Global real estate giant Brookfield Property Partners has put in an offer for units in Brookfield Office Properties that it does not already own, which would make it one of the largest global commercial real estate landlords.
In a statement from the US, Brookfield Office Properties board of directors said they had established a special committee to consider the proposal.
Under the scheme, Brookfield Property was planning a tender offer of the New York-based landlord's shares for stock or cash valued at $US19.34 ($20.63) each, which was a 15 per cent premium to the closing price and valued the shares at about $US5 billion.
Brookfield Property was spun out of Toronto-based Brookfield Asset Management this year and currently owns 51 per cent of Brookfield Office, which in turn owns, develops and manages 109 office properties in the US, Canada, Australia and Britain, making it the global leader in the ownership and management of office assets.
The chief executive of Brookfield Property Group, Ric Clark, said the offer provided an attractive opportunity for Brookfield Office shareholders to exchange their common shares for an interest in the flagship global property company.
"The combination of these leading commercial real estate platforms will create a diversified portfolio of best-in-class real estate for investors seeking attractive risk-adjusted returns, through income and capital appreciation," Mr Clark said.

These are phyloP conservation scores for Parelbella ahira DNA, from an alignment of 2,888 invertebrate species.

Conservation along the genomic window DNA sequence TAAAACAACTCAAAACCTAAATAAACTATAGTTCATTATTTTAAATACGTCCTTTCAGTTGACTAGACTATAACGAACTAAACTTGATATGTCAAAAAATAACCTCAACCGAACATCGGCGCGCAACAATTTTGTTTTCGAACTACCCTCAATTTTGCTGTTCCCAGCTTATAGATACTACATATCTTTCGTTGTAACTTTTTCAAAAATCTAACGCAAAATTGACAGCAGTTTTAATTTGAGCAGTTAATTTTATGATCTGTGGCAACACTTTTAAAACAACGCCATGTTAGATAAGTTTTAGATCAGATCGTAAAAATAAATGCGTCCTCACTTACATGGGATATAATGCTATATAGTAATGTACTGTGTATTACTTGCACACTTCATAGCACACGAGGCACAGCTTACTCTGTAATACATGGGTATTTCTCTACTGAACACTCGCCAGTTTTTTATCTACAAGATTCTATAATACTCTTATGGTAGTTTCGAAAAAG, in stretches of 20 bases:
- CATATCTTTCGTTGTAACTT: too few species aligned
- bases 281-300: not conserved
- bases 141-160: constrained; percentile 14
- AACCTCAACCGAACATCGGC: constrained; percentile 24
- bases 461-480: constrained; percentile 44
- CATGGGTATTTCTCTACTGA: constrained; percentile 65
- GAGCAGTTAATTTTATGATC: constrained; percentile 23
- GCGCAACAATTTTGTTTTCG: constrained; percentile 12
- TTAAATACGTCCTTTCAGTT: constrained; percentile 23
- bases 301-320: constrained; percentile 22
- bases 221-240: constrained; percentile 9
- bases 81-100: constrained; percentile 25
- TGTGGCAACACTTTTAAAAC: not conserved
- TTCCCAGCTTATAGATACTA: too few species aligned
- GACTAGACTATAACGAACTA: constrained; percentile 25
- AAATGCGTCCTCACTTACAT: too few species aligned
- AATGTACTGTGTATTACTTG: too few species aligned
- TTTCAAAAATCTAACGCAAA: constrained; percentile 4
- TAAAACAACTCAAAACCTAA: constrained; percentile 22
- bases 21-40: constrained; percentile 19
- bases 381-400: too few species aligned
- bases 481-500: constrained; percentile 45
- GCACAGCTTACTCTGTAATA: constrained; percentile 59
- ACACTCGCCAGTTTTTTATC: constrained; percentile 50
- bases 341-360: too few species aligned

"In addition, we believe this transaction will consolidate our global office properties under one platform and substantially increase Brookfield Property Partners' public float which should help accelerate our growth strategy."
In Australia Brookfield Office Property owns, and has interests in, a range of assets. In Sydney these include: the Darling Park complex; One Shelley Street and King Street Wharf retail; the Ernst & Young Centre at 680 George Street and others in Parramatta and North Sydney. In Melbourne it has the Southern Cross East and West Towers and Bourke Place. In Perth it has Brookfield Place and the Ernst & Young tower.
A spokeswoman said the proposed offer would not have any impact on the Australian operations. But property analysts said the deal, if approved, would no doubt give the Australian operations significant buying power in the tightly-held commercial real estate market.